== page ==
I now had a need.  Though it was administrative, it was imminent .

I contacted Dr. R. to ask his suggestion of a really good PC physician for me.  With no hesitation he suggested Dr. Pamela A., who practiced Internal Medicine and was a partner of his in a local medical group.  The head of the Pulmonary Department of our local hospital was also a friend, so I called him to ask if he knew Dr. A. and if so, what he thought of her work.  He was very complimentary about her medical skills and echoed Dr. R.’s high recommendation.

Day 1 + 3 Weeks

Pleased by my friends’ advice, I contacted Dr. A.’s office, described my situation and need, and made an appointment to meet. A few weeks later, at our meet and greet, Dr. A. agreed to be my PC physician and signed my form.

Another administrative assignment dutifully fulfilled.

As I was leaving, Dr. A.asked me to make an appointment for a physical exam, which was her normal procedure when taking on new patients.   Down the hall, the keeper of her appointment book said Dr. A didn’t have an available suitable time slot for the physical until three months out.  Feeling in good health, I saw no problem with that.  I had what I needed for now, so I took the offer and asked the scheduler if she would give me a reminder call a week before the appointment.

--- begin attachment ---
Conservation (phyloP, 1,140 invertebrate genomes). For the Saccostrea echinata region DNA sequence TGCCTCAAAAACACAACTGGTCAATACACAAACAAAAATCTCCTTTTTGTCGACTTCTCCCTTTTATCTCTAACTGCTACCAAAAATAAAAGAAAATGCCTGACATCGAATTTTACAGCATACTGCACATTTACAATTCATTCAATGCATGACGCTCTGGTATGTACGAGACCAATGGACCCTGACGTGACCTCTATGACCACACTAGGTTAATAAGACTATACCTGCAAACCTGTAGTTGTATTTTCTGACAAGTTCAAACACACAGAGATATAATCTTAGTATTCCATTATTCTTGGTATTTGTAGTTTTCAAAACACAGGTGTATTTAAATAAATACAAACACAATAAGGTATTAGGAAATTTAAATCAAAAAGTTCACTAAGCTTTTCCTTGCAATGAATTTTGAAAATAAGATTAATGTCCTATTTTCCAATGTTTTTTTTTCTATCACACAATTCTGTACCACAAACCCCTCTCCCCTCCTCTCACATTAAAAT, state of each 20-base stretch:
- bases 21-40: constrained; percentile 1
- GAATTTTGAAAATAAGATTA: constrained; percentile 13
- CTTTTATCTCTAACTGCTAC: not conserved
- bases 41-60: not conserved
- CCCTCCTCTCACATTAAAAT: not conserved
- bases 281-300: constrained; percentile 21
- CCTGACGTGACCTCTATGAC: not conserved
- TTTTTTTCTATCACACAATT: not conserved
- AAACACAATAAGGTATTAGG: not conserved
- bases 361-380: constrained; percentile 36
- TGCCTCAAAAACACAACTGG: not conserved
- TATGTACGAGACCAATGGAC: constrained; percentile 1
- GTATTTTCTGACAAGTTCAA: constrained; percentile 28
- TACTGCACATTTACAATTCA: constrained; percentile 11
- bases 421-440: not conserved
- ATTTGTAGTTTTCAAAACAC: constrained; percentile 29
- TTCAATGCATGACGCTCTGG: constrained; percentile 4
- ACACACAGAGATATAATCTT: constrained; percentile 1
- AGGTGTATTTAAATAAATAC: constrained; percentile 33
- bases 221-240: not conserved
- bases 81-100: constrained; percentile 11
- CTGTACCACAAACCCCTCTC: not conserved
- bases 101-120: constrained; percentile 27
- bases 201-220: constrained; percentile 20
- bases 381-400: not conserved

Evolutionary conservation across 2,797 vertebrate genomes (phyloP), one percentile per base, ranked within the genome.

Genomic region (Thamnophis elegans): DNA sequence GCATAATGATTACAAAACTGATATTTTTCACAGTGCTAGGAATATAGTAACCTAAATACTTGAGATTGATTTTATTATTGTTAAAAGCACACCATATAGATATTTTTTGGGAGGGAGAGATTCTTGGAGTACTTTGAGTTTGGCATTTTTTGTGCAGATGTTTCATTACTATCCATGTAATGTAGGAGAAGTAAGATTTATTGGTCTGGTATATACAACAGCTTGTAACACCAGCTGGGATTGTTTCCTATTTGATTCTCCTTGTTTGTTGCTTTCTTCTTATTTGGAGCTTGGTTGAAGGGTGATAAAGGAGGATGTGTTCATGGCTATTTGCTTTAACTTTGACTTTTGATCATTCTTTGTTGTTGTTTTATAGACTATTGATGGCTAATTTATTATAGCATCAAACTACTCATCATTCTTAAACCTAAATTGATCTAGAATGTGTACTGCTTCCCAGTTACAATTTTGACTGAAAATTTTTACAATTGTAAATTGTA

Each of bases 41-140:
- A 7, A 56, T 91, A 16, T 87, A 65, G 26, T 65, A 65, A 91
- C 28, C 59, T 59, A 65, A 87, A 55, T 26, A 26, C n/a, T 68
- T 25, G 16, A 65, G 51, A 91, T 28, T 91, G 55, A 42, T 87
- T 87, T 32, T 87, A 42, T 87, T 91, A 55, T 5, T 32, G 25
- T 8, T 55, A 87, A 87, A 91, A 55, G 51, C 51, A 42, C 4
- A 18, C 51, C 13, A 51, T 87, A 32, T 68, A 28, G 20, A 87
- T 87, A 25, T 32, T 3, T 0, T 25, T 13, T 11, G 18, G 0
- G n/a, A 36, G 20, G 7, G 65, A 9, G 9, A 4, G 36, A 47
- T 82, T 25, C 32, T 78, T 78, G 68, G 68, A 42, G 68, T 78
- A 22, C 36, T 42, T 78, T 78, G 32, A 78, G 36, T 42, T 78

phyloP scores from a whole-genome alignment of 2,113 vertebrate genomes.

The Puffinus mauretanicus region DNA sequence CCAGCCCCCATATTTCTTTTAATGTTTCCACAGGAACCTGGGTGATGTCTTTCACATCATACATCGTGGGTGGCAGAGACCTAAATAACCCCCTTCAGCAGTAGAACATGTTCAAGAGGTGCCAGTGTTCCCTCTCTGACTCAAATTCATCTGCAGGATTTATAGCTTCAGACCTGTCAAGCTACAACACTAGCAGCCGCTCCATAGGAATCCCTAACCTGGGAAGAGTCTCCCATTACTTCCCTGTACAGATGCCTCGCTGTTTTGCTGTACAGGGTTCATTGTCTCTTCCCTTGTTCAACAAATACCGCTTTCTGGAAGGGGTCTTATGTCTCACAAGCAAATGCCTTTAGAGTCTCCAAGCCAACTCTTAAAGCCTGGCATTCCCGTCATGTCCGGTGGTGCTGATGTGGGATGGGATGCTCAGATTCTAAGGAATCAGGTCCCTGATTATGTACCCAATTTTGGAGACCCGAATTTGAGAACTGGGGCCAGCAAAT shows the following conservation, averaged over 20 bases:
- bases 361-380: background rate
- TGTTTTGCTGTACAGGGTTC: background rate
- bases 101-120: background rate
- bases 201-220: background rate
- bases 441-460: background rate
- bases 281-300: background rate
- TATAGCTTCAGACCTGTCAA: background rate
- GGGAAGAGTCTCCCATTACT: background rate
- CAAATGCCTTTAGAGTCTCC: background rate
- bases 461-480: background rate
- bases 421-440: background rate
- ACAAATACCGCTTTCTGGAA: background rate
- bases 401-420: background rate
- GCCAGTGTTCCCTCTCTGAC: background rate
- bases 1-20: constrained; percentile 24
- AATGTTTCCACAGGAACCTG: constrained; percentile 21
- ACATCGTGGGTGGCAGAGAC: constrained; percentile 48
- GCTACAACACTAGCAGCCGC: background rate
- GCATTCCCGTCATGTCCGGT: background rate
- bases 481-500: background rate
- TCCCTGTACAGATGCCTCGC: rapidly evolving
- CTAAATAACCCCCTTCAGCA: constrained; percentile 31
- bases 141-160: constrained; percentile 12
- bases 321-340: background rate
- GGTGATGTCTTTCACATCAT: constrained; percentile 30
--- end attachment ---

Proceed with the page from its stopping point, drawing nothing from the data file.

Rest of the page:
She did.

A Second Opinion

Day 1 + 3 Weeks + 3 Months

Fast forward three months.  The physical exam was pretty much routine.  Dr. A. took my blood pressure, listened to my heart and lungs, prodded and poked me and told me the results of the blood work would be sent to me, etc., etc.  But just as I was leaving  she asked me if I had a Urologist.  (This was the second time in two visits she waited for me to think our business was done and then laid a surprise next step on me as I headed for the door. I made a mental note that she probably saves the worst news for last.)